Chicago’s first mayoral primary runoff since the city adopted nonpartisan elections in the 1990s takes place Tuesday between the incumbent Democrat, Rahm Emanuel, and his surprise challenger, Cook County Commissioner Jesus "Chuy" Garcia.

Garcia told EFE that the election in the nation's third-largest city could be a "referendum" between the two wings that seek control of the party.

A Garcia victory would send a message "to Democrats who cater to the rich and powerful with a corporate agenda that seeks to privatize everything without a thought for our neighborhoods," the Mexican-born candidate said.

The candidates crisscrossed Chicago a day earlier to greet commuters, rally supporters and call voters. Emanuel, a former White House chief of staff, has tried to convince the public he's the best person to navigate Chicago's mounting fiscal problems. Garcia has criticized Emanuel for not listening to neighborhood residents and touted a strong get-out-the-vote effort.

The city is overwhelmingly Democratic, so the winner of today’s runoff will be the overwhelming favorite to win in November.

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Emanuel failed to win a majority in February's first-round election. He finished first in the five-candidate field, winning 45 percent, while Garcia came in second with roughly 34 percent.

According to Garcia, 59, his campaign "has assembled the elements of victory," with the majority backing of Latinos, who make up 14 percent of the electorate, and significant support among African-Americans, Asian-Americans, Muslims and white progressives.

"We've got together a pretty diverse coalition, something that's unprecedented for a candidate from the minority community," he said.

Garcia, who has lived in Chicago since the age of 10, was a city alderman and Illinois state senator before winning a seat on the Cook County Commission.

Supporters — including the Rev. Jesse Jackson — rallied Monday in the heavily Mexican Pilsen neighborhood. They blasted Emanuel for not taking down widely criticized red-light cameras, while praising Garcia for meeting with residents over noise complaints near O'Hare International Airport.

"We weren't supposed to be here. We were counted out," Garcia told supporters. "People had their say in Chicago."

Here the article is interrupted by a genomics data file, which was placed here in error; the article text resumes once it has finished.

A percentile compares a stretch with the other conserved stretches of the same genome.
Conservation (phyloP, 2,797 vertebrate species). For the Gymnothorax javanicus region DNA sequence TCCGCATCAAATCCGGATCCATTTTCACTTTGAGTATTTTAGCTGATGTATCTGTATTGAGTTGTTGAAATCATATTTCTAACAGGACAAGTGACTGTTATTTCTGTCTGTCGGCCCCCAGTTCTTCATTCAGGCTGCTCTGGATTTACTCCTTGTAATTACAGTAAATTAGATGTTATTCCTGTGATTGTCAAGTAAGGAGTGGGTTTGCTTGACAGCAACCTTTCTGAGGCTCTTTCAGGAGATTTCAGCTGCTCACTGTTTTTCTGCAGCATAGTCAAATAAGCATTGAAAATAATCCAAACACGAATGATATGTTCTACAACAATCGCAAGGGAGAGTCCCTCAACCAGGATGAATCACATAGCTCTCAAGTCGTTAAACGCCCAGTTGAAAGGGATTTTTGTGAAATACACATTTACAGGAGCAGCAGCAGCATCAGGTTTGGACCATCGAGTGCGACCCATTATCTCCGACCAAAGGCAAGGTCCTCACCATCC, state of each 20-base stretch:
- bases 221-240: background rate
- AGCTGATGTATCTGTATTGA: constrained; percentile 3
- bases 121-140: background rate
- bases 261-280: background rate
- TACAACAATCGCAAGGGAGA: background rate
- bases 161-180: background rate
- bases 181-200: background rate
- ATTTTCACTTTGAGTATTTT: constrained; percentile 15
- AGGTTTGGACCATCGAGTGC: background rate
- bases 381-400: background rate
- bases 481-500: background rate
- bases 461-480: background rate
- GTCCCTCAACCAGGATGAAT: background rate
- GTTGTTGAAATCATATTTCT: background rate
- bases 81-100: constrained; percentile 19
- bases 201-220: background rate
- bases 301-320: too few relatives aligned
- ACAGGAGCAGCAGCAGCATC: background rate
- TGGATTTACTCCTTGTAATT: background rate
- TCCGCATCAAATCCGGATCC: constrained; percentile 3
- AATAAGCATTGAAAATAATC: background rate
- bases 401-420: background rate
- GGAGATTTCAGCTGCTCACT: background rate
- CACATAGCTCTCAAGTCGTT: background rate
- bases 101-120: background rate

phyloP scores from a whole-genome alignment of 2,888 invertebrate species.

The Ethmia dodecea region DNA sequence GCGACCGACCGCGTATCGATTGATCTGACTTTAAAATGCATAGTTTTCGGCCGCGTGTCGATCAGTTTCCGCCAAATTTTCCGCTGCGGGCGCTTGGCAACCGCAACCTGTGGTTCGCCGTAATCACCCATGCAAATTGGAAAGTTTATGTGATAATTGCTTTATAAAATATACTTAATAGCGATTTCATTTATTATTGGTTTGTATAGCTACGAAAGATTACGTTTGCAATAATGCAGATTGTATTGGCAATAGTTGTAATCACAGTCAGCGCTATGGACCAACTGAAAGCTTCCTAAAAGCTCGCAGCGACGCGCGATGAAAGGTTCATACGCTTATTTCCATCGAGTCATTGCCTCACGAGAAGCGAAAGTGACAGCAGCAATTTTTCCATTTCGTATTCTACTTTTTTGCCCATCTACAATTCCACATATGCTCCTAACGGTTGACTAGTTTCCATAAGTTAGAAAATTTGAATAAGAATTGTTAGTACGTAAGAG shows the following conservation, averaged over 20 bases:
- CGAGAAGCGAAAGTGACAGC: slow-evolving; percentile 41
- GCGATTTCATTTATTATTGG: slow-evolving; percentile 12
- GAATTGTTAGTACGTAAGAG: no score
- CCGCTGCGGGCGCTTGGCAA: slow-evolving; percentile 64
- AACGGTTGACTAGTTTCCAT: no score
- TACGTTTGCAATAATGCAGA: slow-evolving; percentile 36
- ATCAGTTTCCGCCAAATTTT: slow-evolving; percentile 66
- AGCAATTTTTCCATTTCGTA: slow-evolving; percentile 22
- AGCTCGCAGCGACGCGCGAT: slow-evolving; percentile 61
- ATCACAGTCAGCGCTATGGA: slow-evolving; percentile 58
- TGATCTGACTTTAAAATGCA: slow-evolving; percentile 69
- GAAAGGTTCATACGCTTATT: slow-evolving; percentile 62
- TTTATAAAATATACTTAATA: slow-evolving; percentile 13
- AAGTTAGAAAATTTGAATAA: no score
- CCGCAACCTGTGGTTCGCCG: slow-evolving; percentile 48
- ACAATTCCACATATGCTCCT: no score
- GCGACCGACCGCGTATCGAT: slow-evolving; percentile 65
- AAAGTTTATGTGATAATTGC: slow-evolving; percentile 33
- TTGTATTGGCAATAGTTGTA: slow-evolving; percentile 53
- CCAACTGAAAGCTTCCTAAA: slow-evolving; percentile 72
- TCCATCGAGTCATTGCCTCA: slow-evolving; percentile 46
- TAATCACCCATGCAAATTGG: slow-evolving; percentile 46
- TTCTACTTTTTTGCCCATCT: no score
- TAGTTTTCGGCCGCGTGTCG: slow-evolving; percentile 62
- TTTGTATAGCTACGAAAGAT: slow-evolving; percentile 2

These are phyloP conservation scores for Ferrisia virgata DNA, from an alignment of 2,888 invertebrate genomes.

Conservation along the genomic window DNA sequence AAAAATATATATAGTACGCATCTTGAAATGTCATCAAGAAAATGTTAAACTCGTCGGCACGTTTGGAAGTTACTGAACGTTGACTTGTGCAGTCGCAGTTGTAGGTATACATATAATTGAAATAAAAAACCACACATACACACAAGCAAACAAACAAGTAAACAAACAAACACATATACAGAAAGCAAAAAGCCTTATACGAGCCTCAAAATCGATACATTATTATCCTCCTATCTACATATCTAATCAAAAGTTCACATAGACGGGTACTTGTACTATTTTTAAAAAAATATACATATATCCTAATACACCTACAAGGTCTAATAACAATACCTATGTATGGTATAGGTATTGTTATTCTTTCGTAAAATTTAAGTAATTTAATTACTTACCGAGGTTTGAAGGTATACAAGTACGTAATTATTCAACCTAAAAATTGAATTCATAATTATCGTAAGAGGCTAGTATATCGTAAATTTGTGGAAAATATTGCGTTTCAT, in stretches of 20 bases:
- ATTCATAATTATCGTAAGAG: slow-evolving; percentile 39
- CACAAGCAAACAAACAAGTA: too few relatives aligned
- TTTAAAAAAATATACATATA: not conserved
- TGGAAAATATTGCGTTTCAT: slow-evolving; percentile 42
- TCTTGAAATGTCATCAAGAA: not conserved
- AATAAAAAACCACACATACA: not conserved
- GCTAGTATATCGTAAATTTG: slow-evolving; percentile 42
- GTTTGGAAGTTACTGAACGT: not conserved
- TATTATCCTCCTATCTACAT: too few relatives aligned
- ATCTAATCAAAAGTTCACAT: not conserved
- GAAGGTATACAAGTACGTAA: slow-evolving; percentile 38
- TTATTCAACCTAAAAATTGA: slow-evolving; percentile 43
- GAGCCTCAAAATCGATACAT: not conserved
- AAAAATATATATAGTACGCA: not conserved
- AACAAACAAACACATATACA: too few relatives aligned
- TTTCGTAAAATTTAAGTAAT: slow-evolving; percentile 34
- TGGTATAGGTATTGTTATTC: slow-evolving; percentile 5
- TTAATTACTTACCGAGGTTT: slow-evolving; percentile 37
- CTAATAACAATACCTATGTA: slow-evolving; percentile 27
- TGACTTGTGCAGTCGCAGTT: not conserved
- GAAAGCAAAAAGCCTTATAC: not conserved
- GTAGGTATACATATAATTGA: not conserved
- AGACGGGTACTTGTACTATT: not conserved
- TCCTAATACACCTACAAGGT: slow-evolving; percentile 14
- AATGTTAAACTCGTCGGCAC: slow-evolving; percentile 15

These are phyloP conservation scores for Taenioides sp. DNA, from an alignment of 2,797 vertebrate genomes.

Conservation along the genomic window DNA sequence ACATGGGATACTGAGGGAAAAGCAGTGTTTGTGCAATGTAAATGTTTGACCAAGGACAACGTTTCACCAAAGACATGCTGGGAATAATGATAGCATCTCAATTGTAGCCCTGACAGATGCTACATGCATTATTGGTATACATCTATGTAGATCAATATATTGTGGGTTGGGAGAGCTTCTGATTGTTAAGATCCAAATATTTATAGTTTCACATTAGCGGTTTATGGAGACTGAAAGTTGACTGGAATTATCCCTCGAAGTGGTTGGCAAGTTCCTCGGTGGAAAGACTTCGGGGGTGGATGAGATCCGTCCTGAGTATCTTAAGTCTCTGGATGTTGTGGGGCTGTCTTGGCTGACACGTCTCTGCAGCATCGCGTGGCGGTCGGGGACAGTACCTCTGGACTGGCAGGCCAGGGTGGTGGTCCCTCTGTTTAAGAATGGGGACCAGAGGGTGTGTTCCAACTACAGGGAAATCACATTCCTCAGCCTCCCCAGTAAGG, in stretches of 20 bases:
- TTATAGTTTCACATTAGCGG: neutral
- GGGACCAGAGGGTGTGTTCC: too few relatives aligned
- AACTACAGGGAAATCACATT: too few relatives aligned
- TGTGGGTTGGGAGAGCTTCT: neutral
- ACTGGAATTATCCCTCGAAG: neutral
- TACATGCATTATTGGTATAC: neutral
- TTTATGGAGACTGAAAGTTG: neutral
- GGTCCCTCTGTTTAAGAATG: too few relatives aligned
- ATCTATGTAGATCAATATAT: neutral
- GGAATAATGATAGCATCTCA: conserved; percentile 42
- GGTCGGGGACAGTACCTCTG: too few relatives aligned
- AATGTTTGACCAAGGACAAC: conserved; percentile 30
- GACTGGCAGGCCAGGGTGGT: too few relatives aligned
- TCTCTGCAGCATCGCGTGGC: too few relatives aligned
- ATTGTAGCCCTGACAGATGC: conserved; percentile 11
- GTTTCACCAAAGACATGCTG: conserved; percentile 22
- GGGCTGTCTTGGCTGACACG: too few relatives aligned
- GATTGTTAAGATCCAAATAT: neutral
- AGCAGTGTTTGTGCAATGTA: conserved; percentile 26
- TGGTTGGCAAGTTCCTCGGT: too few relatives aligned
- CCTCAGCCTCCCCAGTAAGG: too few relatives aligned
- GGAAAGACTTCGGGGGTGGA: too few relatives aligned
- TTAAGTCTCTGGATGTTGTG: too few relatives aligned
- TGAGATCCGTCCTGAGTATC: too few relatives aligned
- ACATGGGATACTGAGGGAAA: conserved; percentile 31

For his part, Emanuel has tried to convince voters that controversial actions — such as closing dozens of schools in 2013 — were beneficial. But in the process he's admitted his famously aggressive approach could have been softer. He's also tried to poke holes in his opponent's experience.

Emanuel spent Monday shaking hands with the breakfast crowd and calling voters. He told reporters he's been reminding people of his achievements: lobbying successfully for full-day kindergarten and a higher minimum wage.

"People going to the polls are interested in Chicago's future," he said. "They're voting for the basic things that they want for their families, their neighborhoods and their communities."

The Chicago Board of Election Commissioners says more than 142,300 residents voted early, compared with nearly 90,000 ahead of the February election and roughly 73,200 before the 2011 election.

Both campaigns emphasized early voting, with the candidates casting ballots ahead of Tuesday. Still, election officials have been uncertain about how many early votes may have been due to Chicagoans trying to vote before heading out on spring break vacations.

Chicago's next mayor faces major issues, including the worst-funded pensions of any major U.S. city, upcoming contract negotiations with a teachers union that went on strike in 2012 and a persistent crime problem. The leader of the nation's third-largest city will also have to attract new residents and businesses.

Based on reporting by the Associated Press and EFE.

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